Collett Leventhorpe was an English Officer who immigrated to the United States, attended medical school in Charleston, SC and offered his military services to his adopted state when North Carolina seceded in 1861. His community standing and military background won him the rank of colonel in the 34th North Carolina Infantry. He spent the early months of the War drilling and disciplining the regiment and by December he was given temporary command of a brigade. During the winter of 1861-62 he was at Fort Branch near Hamilton, North Carolina guarding the Roanoke River and the Weldon Railroad Bridge. In April 1862 he was transferred to the 11th North Carolina, elected its colonel and was sent to the Atlantic coast to head the District of Wilmington. Later that year he manned the defenses along Virginia's Blackwater River. Returning to North Carolina in December, he led his troops impressively at the Battle of White Hall, which slowed Federals under Brigadier General John G. Foster in their advance toward Goldsboro, North Carolina. In mid-December, Leventhorpe's 11th North Carolina was attached to the brigade of Brig. Gen. J. Johnston Pettigrew. After helping repulse an attack during the Siege of Washington, in April 1863, Pettigrew's Brigade joined General Robert E. Lee's Army of Northern Virginia for the Gettysburg Campaign as part of Major General Henry Heth's division in Lieutenant General A. P. Hill's Corps. With the rest of Heth's command, the 11th North Carolina participated in the July 1 fighting at the Battle of Gettysburg. With the 11th in the center of the Brigade stepped off in perfect line, with Leventhorpe on foot in the lead. Leventhorpe led 617 men of the 11th into battle crossing Willoughby Run and up the following slope engaged the Federal forces on McPherson's Ridge Leventhorpe was seriously wounded in fighting against the Iron Brigade after flanking the 19th Indiana along Willoughby Run.

'The 11th North Carolina, Colonel Leventhorpe commanding ... displayed conspicuous gallantry, of which I was an eye-witness, and the whole Brigade fought as well and displayed heroic courage as it was ever my fortune to witness on a battlefield.' The fighting at this point 'was terrible - our men advancing, the enemy stubbornly resisting, until the two lines were pouring volleys into each other at a distance not greater than 20 paces.' During this attack, due to his size, nearly 6' 6" and known to be erect and stately in bearing he was a conspicuous figure 'towering over his fellow soldiers like Saul' Leventhorpe was seriously wounded in fighting against the Iron Brigade after flanking the 19th Indiana south of Herbst's Woods, hit by minie balls which splintered his arm and shattered his hip.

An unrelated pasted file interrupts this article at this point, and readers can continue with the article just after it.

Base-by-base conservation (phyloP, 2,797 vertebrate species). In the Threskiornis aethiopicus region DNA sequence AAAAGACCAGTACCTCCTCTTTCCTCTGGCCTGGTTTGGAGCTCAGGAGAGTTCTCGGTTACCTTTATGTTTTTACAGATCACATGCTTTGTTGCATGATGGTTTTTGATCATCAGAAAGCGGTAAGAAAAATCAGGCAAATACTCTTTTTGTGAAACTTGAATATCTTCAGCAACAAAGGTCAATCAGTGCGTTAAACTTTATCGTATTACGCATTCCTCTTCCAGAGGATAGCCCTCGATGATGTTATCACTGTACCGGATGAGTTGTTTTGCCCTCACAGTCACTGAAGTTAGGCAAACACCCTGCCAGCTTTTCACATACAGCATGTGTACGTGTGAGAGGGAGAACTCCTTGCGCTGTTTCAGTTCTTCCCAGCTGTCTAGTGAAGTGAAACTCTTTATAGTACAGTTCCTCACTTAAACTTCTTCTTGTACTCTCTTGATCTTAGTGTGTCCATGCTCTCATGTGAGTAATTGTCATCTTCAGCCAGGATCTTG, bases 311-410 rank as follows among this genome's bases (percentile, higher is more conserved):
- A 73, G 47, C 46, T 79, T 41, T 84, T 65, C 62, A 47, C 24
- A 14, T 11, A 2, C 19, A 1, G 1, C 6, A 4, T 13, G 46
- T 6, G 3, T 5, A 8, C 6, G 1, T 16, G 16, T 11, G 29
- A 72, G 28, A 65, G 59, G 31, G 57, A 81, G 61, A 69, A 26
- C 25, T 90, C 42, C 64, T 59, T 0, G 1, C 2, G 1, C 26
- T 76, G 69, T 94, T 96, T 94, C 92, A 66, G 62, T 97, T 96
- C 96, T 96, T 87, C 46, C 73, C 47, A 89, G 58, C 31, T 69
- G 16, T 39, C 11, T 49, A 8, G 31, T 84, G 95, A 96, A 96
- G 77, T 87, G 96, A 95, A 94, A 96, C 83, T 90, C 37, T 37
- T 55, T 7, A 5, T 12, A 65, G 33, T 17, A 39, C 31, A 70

Colonel Leventhorpe's Frock CoatLeventhorpe was removed from the field was later captured by Union cavalry during the retreat to Virginia. The Union surgeon tending to him detected that gangrene had set in his wound and suggested amputation but Leventhorpe refused, so submitted to allowing the surgeon to cauterize the wound with nitric acid and Leventhorpe refused anesthesia, saying he "would have died, rather than let an enemy see that a Confederate Officer could not endure anything without a complaint." His arm discharged bone fragments for three months. He survived the operation, but was held at Fort McHenry and Point Lookout for eight months before he was exchanged, with friends in England sending him money to purchase necessities while held in prison. After he was released, he resigned his commission with the 11th North Carolina and took command of one of the North Carolina Home Guard brigades tracking down deserters. He was later commissioned brigadier general of state troops and he defended the Roanoke River, Fort Branch, and the Petersburg & Weldon Railroad. His state generalship made him the Confederacy's only English born soldier to hold that rank. On February 18, 1865, he also became a Brigadier General in the Confederate ranks, but 3 weeks later he refused the appointment, choosing instead to remain in state service. His troops defended Raleigh when Major General William T. Sherman marched through North Carolina. He and his men retreated to Greensboro, where they surrendered on April 26, 1865.

The battle flag that Col. Leventhorpe led the 11th NC Regt under during the battle of Gettysburg is now on display at the NC museum of history in Raleigh, NC. It was conserved through the dedicated efforts by the members of 1st NC Volunteers/11th NC Regt. (living historians/reenactors). This group is now in the process of gathering the funds to conserve the frock coat worn by Col. Leventhorpe wore during the action described above. As with many artifacts that are textiles, time is of the essence to stop the deterioration and allow Col. Leventhorpe's frock to complete the story of a flag, their leaders and the men who fought under them. You generous contribution will assist in allowing this story finally be completed and heard. Many thanks.



America’s battlefields and associated historic sites are living monuments — places of remembrance and reflection —and visitation is on the rise. These places are windows into our history, the lessons of which help us shed light upon the way forward. Walk in the footsteps of those who forged our country. Honor our heroes. Explore our past. Envision our future. 

Active between 2011 and the spring of 2015, the North Carolina Civil War Sesquicentennial Committee worked to commemorate the richness, diversity and significance of the state’s participation in and contributions to the American Civil War.

Civil War Trails Logo
Civil War Trails began with a group of historians whose efforts linked together the sites of Robert E. Lee’s retreat from Petersburg to his surrender at Appomattox. Today the program guides visitors to more than 1,200 sites, over 700 of which we are proud to interpret to the public for the first time.
Go to top